2010 is shaping up to be a terrible year for Digg, the once poster child of the Web 2.0 crowd. The much-delayed redesign (Digg v4) triggered a user revolt and drove away several dedicated users, key executives like Chas Edwards and Matt Williams are leaving the company, and now the site is facing allegations of gaming its own voting system to benefit its publishing partners.
Clever sleuthing by a Digg user has revealed the occurrence of large scale manipulation of Digg’s ranking system over the past couple of weeks. Immediately after Digg’s mystery tour of its algorithm, several users (159 of them, to be exact) signed up with usernames like a1, a3, a5, d1, d2, d3, dd1, dd2, dd3, diggerz10, diggerz11, diggerz12, s1, s2 and s4. All of these users then went on to digg upcoming stories in large numbers, more specifically, upcoming stories from Digg’s publishing partners like TechCrunch, Huffington Post and YouTube. In fact, these fake accounts almost single handedly pushed dozens of stories to Digg’s front page.
Impact of Suspicious Accounts on Digg (full stats)
While the evidence at hand is compelling, and it’s clear that some sort of an unfair practice clearly took place, there are plenty of unanswered questions. The biggest question for me is, why? Why would Digg need to game the system, when they can easily (and more securely) achieve similar results by tweaking its algorithm? Even if Digg felt the need to game the system, it’s hard to digest that they would be so crude about. They had to be aware of the risks involved. Digg has yet to issue an official response, but they definitely have some explaining to do.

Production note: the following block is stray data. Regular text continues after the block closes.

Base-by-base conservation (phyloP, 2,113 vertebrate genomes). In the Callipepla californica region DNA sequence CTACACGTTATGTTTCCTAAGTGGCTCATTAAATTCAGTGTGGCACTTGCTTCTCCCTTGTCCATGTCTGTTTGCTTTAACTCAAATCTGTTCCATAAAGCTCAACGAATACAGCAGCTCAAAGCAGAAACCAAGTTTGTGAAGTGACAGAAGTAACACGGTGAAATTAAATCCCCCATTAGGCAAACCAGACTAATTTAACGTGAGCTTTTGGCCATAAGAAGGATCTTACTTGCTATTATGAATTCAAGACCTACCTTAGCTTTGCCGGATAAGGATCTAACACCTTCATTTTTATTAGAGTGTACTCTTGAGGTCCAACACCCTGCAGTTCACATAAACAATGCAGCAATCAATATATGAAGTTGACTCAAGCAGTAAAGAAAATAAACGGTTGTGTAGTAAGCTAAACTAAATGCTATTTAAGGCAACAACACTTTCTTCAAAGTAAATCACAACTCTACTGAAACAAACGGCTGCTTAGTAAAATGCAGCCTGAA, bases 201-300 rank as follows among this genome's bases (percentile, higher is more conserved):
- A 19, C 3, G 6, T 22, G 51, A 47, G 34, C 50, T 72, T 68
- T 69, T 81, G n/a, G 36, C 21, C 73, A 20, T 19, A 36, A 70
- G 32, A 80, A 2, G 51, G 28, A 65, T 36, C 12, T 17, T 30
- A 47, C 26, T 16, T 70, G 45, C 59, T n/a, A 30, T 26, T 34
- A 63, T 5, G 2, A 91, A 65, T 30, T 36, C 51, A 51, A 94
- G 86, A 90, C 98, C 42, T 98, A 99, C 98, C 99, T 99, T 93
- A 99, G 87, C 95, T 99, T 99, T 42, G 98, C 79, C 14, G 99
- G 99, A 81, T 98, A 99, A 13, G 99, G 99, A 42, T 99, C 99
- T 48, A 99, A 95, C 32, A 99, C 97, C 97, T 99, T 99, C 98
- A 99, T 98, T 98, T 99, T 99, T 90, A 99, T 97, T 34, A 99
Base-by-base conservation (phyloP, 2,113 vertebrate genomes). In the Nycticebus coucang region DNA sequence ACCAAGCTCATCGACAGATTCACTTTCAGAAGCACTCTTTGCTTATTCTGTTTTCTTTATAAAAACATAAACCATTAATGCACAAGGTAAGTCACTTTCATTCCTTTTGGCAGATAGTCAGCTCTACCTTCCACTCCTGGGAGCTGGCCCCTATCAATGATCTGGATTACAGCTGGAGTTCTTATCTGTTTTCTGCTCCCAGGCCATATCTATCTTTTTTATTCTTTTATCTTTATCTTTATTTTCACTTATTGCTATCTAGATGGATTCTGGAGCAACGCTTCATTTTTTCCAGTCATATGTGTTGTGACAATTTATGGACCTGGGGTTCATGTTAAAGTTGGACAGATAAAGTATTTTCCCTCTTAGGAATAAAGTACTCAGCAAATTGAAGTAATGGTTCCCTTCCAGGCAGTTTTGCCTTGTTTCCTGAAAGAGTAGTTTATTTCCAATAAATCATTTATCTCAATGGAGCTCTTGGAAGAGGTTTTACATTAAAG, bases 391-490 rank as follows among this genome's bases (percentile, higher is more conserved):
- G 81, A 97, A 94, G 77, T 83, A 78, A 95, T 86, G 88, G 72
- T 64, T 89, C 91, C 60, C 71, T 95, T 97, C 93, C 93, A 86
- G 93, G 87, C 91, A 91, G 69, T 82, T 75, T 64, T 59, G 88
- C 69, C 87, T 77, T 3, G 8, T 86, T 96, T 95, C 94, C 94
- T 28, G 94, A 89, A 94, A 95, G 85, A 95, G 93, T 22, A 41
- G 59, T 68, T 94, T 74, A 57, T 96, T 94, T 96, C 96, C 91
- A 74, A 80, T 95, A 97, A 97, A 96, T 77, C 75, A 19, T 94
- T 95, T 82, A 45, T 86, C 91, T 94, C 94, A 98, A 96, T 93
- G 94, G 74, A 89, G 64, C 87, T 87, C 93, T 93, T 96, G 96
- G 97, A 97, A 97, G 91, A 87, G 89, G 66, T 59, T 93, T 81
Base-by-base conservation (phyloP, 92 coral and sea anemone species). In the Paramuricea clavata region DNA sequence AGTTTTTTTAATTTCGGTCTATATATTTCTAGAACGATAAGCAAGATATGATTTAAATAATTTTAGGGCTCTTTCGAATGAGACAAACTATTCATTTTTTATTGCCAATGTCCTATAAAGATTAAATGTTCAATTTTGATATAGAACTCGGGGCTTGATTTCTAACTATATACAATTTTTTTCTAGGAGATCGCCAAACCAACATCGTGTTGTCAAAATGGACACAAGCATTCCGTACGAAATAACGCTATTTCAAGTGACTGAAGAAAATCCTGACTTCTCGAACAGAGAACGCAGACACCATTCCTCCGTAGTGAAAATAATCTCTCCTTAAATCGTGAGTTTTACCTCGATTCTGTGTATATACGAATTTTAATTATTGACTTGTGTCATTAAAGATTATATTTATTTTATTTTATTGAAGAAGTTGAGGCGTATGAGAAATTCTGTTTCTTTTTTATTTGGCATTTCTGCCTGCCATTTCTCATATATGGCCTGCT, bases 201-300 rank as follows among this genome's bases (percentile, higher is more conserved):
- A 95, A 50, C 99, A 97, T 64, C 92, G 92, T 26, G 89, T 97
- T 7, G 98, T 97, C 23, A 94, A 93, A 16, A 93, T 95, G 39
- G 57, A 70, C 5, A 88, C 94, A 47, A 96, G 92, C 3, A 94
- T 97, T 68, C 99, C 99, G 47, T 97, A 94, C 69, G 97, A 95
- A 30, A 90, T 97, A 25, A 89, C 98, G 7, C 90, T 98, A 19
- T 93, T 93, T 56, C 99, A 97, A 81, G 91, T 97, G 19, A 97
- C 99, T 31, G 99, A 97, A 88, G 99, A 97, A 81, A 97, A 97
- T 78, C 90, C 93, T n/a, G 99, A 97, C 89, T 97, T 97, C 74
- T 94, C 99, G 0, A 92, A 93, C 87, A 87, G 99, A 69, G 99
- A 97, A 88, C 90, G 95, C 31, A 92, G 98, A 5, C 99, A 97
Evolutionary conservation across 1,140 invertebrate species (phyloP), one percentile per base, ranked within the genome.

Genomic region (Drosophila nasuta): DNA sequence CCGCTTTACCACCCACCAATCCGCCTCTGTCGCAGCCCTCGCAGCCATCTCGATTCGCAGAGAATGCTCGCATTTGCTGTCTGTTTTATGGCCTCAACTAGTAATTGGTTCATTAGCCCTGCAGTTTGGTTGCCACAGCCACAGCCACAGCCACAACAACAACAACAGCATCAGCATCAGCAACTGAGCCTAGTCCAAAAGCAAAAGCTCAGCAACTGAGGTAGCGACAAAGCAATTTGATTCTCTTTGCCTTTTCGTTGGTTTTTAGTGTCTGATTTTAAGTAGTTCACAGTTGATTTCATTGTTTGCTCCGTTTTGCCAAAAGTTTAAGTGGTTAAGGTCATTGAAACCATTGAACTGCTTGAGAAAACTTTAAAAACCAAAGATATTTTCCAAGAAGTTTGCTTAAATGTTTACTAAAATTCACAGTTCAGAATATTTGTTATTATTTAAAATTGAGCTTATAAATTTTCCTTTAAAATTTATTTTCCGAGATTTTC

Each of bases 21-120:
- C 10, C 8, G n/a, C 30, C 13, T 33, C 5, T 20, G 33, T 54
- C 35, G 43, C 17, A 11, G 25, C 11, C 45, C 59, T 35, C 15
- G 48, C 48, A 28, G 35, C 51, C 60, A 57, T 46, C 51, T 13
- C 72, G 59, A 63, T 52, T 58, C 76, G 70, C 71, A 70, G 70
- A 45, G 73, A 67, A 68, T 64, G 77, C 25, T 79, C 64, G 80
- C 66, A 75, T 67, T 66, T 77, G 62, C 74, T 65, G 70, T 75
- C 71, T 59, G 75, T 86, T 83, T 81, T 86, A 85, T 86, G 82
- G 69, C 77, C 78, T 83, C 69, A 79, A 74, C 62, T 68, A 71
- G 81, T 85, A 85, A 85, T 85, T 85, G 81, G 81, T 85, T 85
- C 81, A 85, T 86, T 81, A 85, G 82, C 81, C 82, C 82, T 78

Even before this controversy broke, things were looking somber for Digg. Earlier today, its CEO acknowledged that Digg was bleeding money and let go 37% of its staff (25 employees) in an attempt to reach profitability by 2011. Announcing the layoffs, Digg’s CEO Matt Williams wrote,
“It’s been an incredibly tough decision. I wish it weren’t necessary. However, I know it’s the right choice for Digg’s future success as a business. I’m personally committed to help find new opportunities for everyone affected by the transition. Digg’s Board members have also offered to help find placements within their portfolio companies.”
Digg was once the hottest Web 2.0 website in the block. Getting dugg meant instant fame, as Digg had the potential to send hundreds and thousands of users within just a few hours. However, of late, Digg has lost most of its charm. Reddit has emerged as a strong competitor with better social features, and a more welcoming (and mature) community. Digg’s deterioration started even before the catastrophic redesign. However, if users now start losing faith in Digg’s impartiality, this might just be it for the website that changed the way many of us consume news.
Update: Digg has finally responded. According to the official explanation, the accounts identified are indeed fake accounts that were being used by the Digg team to test potential shortcomings of the algorithm.